Sunday, January 4, 2009

Highland Warrior-Monica McCarty

Highland Warrior
Monica McCarty
Ballantine, Jan 27 2009, $ 7.99
ISBN: 9780345503381

In 1608 on the Isle of Bute, off Scotland, Lord Lamont hosts a Highland gathering at his Ascog Castle in hopes of finding an acceptable husband for his not always biddable daughter Caitrina. He hates using his offspring as pawn, but feels for the sake of the clan’s safety he must arrange a marriage that brings a strong alliance with it. She understands the need and accepts her role, but prays that her fiancĂ© is not a Campbell; a clan the Lamont tribe has feuded with for years.

Due to the pleading of her younger brother Brian to rescue a kitten from a tree, Caitrina climbs up, but her sibling leaves once she gives him the feline before helping her down. The Privy Council’s enforcer Jamie Campbell arrives in time to help the damsel in distress out on a limb; that is after taking his time as he admired the view. In spite of the clans’ disputes and Caitrina’s trepidations, Jamie marries her. However, whereas he sees the world as black and white, she sees a rainbow. They fall in love, but their marriage remains fragile as he remains inflexible unable to understand that chastisement is not always the best response to right a wrong. When his beloved almost dies, Jamie begins to comprehend how fortunate he is to have Caitrina as his wife and to have her love as he begins to understand justice without passion leads to injustice.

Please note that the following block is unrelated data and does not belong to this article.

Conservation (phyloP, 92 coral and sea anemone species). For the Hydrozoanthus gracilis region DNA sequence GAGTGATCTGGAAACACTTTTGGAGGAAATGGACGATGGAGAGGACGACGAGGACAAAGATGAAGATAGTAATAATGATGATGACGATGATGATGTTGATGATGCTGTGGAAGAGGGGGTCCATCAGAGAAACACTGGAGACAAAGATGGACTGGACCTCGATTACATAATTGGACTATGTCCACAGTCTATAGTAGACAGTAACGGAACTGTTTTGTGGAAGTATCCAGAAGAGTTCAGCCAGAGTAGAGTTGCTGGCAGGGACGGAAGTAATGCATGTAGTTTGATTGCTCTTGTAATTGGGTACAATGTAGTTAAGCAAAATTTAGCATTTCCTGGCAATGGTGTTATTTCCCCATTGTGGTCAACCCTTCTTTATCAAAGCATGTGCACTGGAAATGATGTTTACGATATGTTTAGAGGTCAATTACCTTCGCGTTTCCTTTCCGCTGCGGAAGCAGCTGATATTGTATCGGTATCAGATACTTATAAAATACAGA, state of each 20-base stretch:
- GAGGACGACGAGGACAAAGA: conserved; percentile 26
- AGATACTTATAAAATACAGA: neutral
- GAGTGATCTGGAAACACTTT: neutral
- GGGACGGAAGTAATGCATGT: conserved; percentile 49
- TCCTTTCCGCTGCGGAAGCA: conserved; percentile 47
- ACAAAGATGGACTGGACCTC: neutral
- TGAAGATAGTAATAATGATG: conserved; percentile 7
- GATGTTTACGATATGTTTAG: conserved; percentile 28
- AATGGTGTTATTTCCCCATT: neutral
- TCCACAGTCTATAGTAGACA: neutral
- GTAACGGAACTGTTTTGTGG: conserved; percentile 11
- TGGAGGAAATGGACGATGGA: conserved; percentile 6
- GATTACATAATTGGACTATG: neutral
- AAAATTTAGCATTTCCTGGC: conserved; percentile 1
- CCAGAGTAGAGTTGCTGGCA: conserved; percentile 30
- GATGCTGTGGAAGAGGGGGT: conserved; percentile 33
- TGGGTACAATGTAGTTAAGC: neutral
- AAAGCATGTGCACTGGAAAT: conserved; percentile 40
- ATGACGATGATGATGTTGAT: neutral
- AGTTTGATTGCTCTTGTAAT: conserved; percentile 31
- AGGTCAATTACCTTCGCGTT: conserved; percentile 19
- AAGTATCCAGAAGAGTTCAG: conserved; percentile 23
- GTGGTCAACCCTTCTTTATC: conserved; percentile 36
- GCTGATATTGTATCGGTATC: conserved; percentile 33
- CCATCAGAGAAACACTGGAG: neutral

The opening of Monica McCarty’s latest Highland saga, The Campbells, is a terrific character driven historical romance that showcases a great author cleverly using a seventeen century setting to make a point about modern day justice. Love is not enough as Jamie as the enforcer never cares about circumstances when he doles out punishment in the name of justice. Caitrina is his opposite as she feels strongly all the pertinent information needs to be considered before determining the best fairest course of action. Fans will relish their dispute over what justice truly is.

Harriet Klausner

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